It’s Time to Say Goodbye to ‘T-Bill and Chill’

by Monika Carlson, CFA | Senior Investment Strategist—Fixed Income, AllianceBernstein

Investors who wait too long to get off the sidelines may find they’ve missed out.

Bonds could see a big boost as central banks pivot toward rate cuts in 2024. Yet nearly $6 trillion is still sitting in money-market funds, a relic of the “T-bill and chill” strategy made popular in 2022, when central banks were aggressively hiking interest rates.

If you’re among the many investors sitting on the sidelines, now’s the time to get in on the action. Here’s why.

Don’t Miss Out: Get Ahead of the Rush

Rolling Treasury bills seemed like a sensible idea in 2022. Cash rates were high, and bond prices were falling as central banks hiked aggressively, trying to get a grip on runaway inflation. With so many investors agreeing that cash was king, money market funds reached a record US$5.8 trillion in assets by the end of 2023.

But since October 2022, when the Federal Reserve’s overnight fed funds rate hit 4%, cash returns have failed to keep up with the bond market. From October 2022 through December 2023, cumulative returns for the US Treasury Bill 1–3 Month Index were 6.1%, compared with 7.5% for the Bloomberg US Aggregate Bond Index. The Bloomberg US Corporate High Yield Index fared even better, posting 18.2% over the period.

Now that the Fed appears poised to ease, many sidelined investors are looking to time their entry back into the bond market. Historically, as the Fed eased, cash flooded out of money markets and back into longer-term debt (Display).

The resulting surge in demand for bonds from such shifts in flows typically drives bond prices up and yields down, helping to reinforce the drop in yields that accompanies central bank rate cuts. Because the amount of cash sitting on the sidelines today is unprecedented, the potential surge in demand for bonds is exceptionally high.

To avoid missing out on the potential returns that represents, we think investors should aim to get ahead of the shift from cash to bonds. That means making the switch now, because government bond yields often fall—and prices rise—before the Fed takes action.

Historically, in the three months prior to the first Fed rate cut, the yield on the 10-year US Treasury fell an average of 90 basis points. That’s why past investors captured the biggest returns when they invested several months prior to the start of the easing cycle (Display).

The bond market already enjoyed a rally in late 2023 as investors anticipated an end to Fed rate hikes. But in our analysis, there’s plenty of room for yields to fall further—albeit with some bumps along the way—as growth slows and the Fed’s first rate cut nears.

Cash Yields May Disappoint

Meanwhile, investors who remain in money-market funds will likely see their cash yields decline, because cash yields are nearly perfectly correlated with the fed funds rate (Display).

The erosion of yield and potential return can be both immediate and dramatic, as the Fed tends to ease quickly. For example, in September 2007, investors who allocated to cash before the Fed started its easing cycle expected to earn a 4.7% yield over the following 12 months, given starting cash yield levels. Instead, because rates fell, they realized a yield of just 2.7%.

Today’s cash investors are similarly likely to experience an erosion of yield and potential return, given consensus expectations for a meaningful decline in the fed funds rate in 2024 (Display).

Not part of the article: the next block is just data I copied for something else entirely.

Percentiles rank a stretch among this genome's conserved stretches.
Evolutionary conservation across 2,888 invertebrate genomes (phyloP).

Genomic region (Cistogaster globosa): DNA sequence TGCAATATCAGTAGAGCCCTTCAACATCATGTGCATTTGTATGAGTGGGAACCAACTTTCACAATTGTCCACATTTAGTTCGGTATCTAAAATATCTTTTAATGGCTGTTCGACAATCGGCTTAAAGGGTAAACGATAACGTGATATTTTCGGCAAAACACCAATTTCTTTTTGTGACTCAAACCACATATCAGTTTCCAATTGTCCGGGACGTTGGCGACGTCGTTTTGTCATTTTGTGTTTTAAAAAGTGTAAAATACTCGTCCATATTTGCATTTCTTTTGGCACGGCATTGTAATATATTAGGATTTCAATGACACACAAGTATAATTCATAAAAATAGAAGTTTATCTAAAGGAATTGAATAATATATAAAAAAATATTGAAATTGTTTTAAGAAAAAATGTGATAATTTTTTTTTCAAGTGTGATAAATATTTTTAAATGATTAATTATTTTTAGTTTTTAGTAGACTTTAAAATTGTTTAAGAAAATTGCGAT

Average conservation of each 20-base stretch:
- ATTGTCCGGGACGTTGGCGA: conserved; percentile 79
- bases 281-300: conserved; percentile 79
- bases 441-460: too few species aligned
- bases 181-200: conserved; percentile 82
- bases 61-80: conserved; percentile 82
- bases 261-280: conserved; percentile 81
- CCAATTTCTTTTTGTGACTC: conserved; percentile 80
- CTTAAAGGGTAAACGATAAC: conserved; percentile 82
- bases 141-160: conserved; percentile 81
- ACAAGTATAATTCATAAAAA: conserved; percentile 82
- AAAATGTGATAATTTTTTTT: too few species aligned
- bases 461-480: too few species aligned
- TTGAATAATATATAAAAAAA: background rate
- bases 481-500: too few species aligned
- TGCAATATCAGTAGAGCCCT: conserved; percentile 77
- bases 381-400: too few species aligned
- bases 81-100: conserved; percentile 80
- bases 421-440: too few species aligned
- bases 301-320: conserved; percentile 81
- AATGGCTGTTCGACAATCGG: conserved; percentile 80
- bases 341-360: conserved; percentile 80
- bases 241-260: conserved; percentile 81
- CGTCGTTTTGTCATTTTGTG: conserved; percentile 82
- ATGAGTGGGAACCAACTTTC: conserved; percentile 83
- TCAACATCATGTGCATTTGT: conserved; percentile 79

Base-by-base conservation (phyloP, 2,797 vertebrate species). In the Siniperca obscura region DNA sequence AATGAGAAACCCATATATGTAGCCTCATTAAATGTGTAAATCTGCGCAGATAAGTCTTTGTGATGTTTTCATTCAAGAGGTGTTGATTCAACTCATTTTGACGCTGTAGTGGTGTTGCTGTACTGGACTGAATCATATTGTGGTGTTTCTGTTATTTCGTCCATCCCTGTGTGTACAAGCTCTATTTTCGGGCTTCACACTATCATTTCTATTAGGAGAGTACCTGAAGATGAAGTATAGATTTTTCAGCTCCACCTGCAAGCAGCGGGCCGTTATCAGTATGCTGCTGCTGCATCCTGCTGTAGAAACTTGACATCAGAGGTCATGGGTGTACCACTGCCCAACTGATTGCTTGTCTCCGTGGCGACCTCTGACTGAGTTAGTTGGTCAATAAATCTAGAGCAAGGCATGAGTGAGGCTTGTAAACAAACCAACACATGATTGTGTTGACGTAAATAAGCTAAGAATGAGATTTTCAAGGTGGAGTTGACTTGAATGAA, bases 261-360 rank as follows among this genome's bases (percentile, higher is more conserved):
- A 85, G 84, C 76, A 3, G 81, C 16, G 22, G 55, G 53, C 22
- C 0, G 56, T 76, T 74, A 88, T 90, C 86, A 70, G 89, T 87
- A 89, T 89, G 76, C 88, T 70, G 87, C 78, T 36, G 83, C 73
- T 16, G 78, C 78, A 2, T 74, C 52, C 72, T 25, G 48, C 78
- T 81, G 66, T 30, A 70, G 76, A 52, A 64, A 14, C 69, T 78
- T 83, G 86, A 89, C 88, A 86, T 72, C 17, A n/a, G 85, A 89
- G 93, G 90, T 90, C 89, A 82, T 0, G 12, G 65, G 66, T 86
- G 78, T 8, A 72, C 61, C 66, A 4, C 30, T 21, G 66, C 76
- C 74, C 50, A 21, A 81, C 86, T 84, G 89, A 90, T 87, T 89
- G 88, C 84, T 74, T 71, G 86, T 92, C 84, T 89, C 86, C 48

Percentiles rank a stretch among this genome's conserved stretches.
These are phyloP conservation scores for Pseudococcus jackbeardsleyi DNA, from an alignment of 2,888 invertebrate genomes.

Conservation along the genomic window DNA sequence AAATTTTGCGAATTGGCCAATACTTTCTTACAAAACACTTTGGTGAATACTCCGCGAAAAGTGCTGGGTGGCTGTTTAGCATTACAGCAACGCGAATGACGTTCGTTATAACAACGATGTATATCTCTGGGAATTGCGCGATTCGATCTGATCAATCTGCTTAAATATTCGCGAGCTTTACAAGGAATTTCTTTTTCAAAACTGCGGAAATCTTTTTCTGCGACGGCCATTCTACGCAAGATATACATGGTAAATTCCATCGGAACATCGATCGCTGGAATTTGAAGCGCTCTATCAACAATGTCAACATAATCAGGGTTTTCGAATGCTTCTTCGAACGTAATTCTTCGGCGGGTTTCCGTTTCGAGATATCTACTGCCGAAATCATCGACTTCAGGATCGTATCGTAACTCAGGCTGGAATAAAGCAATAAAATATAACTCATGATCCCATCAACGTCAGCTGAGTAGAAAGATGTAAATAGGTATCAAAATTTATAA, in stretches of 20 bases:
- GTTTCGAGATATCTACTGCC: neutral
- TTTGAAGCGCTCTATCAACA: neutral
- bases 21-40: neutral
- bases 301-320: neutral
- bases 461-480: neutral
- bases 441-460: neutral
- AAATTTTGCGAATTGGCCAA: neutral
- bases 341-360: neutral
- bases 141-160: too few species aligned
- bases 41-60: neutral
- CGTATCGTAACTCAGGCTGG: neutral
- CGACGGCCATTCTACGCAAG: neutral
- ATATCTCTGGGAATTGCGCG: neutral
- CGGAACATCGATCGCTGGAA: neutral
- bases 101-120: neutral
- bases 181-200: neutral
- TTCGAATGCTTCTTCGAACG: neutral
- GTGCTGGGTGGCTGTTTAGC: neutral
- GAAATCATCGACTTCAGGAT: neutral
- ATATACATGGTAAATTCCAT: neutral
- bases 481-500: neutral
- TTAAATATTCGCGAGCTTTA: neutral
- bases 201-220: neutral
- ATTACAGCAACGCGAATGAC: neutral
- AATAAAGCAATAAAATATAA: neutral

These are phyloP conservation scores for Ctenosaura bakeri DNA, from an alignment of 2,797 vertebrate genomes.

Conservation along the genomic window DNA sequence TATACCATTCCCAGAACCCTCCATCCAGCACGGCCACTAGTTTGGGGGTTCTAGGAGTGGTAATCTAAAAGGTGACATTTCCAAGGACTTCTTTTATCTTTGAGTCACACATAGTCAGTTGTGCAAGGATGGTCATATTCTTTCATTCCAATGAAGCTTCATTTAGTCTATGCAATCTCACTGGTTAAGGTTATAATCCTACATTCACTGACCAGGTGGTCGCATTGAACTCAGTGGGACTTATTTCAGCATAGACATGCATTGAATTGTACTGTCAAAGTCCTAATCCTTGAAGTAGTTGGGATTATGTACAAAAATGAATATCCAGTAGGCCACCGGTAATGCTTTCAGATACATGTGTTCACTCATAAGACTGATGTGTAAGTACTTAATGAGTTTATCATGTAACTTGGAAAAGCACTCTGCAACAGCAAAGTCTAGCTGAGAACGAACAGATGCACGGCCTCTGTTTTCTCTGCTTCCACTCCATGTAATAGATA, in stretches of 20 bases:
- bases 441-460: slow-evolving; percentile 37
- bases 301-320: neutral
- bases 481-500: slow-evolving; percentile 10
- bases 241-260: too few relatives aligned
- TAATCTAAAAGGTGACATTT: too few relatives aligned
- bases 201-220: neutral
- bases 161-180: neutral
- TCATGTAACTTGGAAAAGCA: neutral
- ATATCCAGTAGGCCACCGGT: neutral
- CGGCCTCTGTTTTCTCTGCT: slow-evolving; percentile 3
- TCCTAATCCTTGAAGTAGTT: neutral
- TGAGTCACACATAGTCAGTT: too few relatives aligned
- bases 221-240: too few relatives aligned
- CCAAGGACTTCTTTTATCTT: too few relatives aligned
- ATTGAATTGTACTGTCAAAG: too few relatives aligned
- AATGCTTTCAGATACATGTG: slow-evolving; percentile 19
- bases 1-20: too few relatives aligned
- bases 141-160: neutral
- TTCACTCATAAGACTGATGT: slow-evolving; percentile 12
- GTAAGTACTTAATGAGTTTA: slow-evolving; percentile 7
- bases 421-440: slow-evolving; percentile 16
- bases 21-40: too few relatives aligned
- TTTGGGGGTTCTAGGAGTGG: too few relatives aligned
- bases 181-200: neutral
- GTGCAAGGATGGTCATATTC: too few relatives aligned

If Yields Rise, Asymmetry Is in Your Favor

For all these reasons, we believe that bonds will outperform cash over the next year, assuming the Fed eases and yields decline, as most market observers expect. But what if yields rise instead? That’s a possibility—albeit a remote one—if inflationary forces reverse direction and the Fed renews its hiking cycle. But even in the event of rising yields, bonds are comparatively well positioned, thanks to today’s high starting yields. These ample yields help cushion against potential loss when bond yields rise.

A simple theoretical exercise illustrates how yield contributes to asymmetry of returns in the bond market. Assuming a parallel shift in rates along the yield curve, a 1% decrease in yields from today’s levels suggests double-digit potential returns across much of the bond market, while a 1% increase in yields—an unlikely scenario—suggests modestly negative returns at worst (Display).

Work Against the Clock

Investors can expect continued volatility as yields trend lower over the next few months. However, given a likely surge in demand for bonds and expected erosion of cash yields, investors who act now can position themselves for strong potential returns. That’s why, if you’re considering getting back to bonds, there’s no time like the present.


The views expressed herein do not constitute research, investment advice or trade recommendations and do not necessarily represent the views of all AB portfolio-management teams. Views are subject to revision over time.


About the Authors

Monika Carlson is a Senior Investment Strategist for the Fixed Income team. In this client-facing role, she represents the market views and investment strategies of the firm's Fixed Income portfolio-management team. Previously, Carlson was a product director in Fixed Income product management and the head of the Luxembourg-domiciled Retail platform. Before that, she served as a senior portfolio manager associate in Fixed Income. Prior to joining AB in 2007, Carlson was a performance analyst at Neuberger Berman. She holds a BBA in finance from Baruch College at the City University of New York and is a CFA charterholder. Location: New York

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